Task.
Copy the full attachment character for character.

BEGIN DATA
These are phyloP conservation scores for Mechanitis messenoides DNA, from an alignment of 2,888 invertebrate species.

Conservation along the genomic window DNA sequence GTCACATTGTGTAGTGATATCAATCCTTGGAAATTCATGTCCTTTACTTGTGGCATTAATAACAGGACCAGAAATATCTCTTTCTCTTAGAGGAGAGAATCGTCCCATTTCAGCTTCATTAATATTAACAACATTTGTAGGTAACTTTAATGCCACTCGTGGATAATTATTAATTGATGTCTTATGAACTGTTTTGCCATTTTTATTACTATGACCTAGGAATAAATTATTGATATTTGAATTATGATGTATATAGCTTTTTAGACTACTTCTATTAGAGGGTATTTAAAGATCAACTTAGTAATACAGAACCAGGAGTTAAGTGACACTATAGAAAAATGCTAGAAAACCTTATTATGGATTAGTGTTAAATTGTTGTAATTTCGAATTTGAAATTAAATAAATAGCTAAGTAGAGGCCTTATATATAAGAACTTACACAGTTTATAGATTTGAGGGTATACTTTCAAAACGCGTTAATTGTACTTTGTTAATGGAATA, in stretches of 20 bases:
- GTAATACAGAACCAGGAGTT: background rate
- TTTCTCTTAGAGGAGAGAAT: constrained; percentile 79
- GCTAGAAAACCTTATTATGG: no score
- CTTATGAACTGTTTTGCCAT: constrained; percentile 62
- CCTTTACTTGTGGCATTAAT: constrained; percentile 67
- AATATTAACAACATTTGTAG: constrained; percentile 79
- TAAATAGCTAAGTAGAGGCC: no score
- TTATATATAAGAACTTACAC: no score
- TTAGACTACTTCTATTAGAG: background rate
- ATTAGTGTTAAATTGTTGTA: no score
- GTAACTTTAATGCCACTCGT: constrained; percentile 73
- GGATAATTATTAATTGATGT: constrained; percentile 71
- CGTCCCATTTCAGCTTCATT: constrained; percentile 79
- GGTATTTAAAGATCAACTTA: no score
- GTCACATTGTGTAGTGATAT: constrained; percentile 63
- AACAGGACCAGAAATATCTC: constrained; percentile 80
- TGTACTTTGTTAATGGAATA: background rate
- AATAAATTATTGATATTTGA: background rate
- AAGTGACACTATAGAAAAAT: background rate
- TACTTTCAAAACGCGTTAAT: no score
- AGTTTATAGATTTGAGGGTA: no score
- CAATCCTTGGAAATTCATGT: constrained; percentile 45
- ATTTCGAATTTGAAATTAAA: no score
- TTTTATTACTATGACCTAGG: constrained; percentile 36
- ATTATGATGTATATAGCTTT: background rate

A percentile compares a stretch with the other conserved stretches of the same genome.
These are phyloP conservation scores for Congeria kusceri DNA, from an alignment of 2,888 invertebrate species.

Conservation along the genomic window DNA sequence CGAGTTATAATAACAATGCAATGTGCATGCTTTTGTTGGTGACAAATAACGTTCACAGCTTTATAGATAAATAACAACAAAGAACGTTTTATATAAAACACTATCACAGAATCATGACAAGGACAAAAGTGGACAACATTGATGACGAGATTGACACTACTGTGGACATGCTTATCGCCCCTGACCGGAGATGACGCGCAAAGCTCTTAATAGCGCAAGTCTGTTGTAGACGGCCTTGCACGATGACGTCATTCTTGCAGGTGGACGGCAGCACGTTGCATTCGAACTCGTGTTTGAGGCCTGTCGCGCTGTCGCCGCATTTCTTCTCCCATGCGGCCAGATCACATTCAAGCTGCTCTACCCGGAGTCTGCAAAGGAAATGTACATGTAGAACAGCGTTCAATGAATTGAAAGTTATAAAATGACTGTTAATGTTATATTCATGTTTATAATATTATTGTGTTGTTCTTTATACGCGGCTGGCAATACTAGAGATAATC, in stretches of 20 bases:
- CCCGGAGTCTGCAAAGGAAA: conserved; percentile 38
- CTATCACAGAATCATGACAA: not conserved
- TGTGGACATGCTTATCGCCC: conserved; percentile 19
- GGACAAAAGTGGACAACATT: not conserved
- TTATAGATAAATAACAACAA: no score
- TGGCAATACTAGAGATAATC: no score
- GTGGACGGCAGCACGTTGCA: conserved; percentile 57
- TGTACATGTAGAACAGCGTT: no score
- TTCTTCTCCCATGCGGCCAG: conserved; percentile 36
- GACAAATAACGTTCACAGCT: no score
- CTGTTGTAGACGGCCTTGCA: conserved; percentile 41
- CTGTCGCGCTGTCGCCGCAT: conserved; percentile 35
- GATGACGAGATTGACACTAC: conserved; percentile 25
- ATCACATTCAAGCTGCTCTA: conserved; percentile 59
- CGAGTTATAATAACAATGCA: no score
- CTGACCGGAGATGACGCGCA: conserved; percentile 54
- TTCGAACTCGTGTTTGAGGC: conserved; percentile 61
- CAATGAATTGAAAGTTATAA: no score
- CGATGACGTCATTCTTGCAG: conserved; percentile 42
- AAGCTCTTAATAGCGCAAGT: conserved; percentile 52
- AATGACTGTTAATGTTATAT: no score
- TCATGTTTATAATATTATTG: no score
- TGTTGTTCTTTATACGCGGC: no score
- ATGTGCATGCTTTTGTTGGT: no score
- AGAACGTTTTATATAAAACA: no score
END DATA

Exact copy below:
These are phyloP conservation scores for Mechanitis messenoides DNA, from an alignment of 2,888 invertebrate species.

Conservation along the genomic window DNA sequence GTCACATTGTGTAGTGATATCAATCCTTGGAAATTCATGTCCTTTACTTGTGGCATTAATAACAGGACCAGAAATATCTCTTTCTCTTAGAGGAGAGAATCGTCCCATTTCAGCTTCATTAATATTAACAACATTTGTAGGTAACTTTAATGCCACTCGTGGATAATTATTAATTGATGTCTTATGAACTGTTTTGCCATTTTTATTACTATGACCTAGGAATAAATTATTGATATTTGAATTATGATGTATATAGCTTTTTAGACTACTTCTATTAGAGGGTATTTAAAGATCAACTTAGTAATACAGAACCAGGAGTTAAGTGACACTATAGAAAAATGCTAGAAAACCTTATTATGGATTAGTGTTAAATTGTTGTAATTTCGAATTTGAAATTAAATAAATAGCTAAGTAGAGGCCTTATATATAAGAACTTACACAGTTTATAGATTTGAGGGTATACTTTCAAAACGCGTTAATTGTACTTTGTTAATGGAATA, in stretches of 20 bases:
- GTAATACAGAACCAGGAGTT: background rate
- TTTCTCTTAGAGGAGAGAAT: constrained; percentile 79
- GCTAGAAAACCTTATTATGG: no score
- CTTATGAACTGTTTTGCCAT: constrained; percentile 62
- CCTTTACTTGTGGCATTAAT: constrained; percentile 67
- AATATTAACAACATTTGTAG: constrained; percentile 79
- TAAATAGCTAAGTAGAGGCC: no score
- TTATATATAAGAACTTACAC: no score
- TTAGACTACTTCTATTAGAG: background rate
- ATTAGTGTTAAATTGTTGTA: no score
- GTAACTTTAATGCCACTCGT: constrained; percentile 73
- GGATAATTATTAATTGATGT: constrained; percentile 71
- CGTCCCATTTCAGCTTCATT: constrained; percentile 79
- GGTATTTAAAGATCAACTTA: no score
- GTCACATTGTGTAGTGATAT: constrained; percentile 63
- AACAGGACCAGAAATATCTC: constrained; percentile 80
- TGTACTTTGTTAATGGAATA: background rate
- AATAAATTATTGATATTTGA: background rate
- AAGTGACACTATAGAAAAAT: background rate
- TACTTTCAAAACGCGTTAAT: no score
- AGTTTATAGATTTGAGGGTA: no score
- CAATCCTTGGAAATTCATGT: constrained; percentile 45
- ATTTCGAATTTGAAATTAAA: no score
- TTTTATTACTATGACCTAGG: constrained; percentile 36
- ATTATGATGTATATAGCTTT: background rate

A percentile compares a stretch with the other conserved stretches of the same genome.
These are phyloP conservation scores for Congeria kusceri DNA, from an alignment of 2,888 invertebrate species.

Conservation along the genomic window DNA sequence CGAGTTATAATAACAATGCAATGTGCATGCTTTTGTTGGTGACAAATAACGTTCACAGCTTTATAGATAAATAACAACAAAGAACGTTTTATATAAAACACTATCACAGAATCATGACAAGGACAAAAGTGGACAACATTGATGACGAGATTGACACTACTGTGGACATGCTTATCGCCCCTGACCGGAGATGACGCGCAAAGCTCTTAATAGCGCAAGTCTGTTGTAGACGGCCTTGCACGATGACGTCATTCTTGCAGGTGGACGGCAGCACGTTGCATTCGAACTCGTGTTTGAGGCCTGTCGCGCTGTCGCCGCATTTCTTCTCCCATGCGGCCAGATCACATTCAAGCTGCTCTACCCGGAGTCTGCAAAGGAAATGTACATGTAGAACAGCGTTCAATGAATTGAAAGTTATAAAATGACTGTTAATGTTATATTCATGTTTATAATATTATTGTGTTGTTCTTTATACGCGGCTGGCAATACTAGAGATAATC, in stretches of 20 bases:
- CCCGGAGTCTGCAAAGGAAA: conserved; percentile 38
- CTATCACAGAATCATGACAA: not conserved
- TGTGGACATGCTTATCGCCC: conserved; percentile 19
- GGACAAAAGTGGACAACATT: not conserved
- TTATAGATAAATAACAACAA: no score
- TGGCAATACTAGAGATAATC: no score
- GTGGACGGCAGCACGTTGCA: conserved; percentile 57
- TGTACATGTAGAACAGCGTT: no score
- TTCTTCTCCCATGCGGCCAG: conserved; percentile 36
- GACAAATAACGTTCACAGCT: no score
- CTGTTGTAGACGGCCTTGCA: conserved; percentile 41
- CTGTCGCGCTGTCGCCGCAT: conserved; percentile 35
- GATGACGAGATTGACACTAC: conserved; percentile 25
- ATCACATTCAAGCTGCTCTA: conserved; percentile 59
- CGAGTTATAATAACAATGCA: no score
- CTGACCGGAGATGACGCGCA: conserved; percentile 54
- TTCGAACTCGTGTTTGAGGC: conserved; percentile 61
- CAATGAATTGAAAGTTATAA: no score
- CGATGACGTCATTCTTGCAG: conserved; percentile 42
- AAGCTCTTAATAGCGCAAGT: conserved; percentile 52
- AATGACTGTTAATGTTATAT: no score
- TCATGTTTATAATATTATTG: no score
- TGTTGTTCTTTATACGCGGC: no score
- ATGTGCATGCTTTTGTTGGT: no score
- AGAACGTTTTATATAAAACA: no score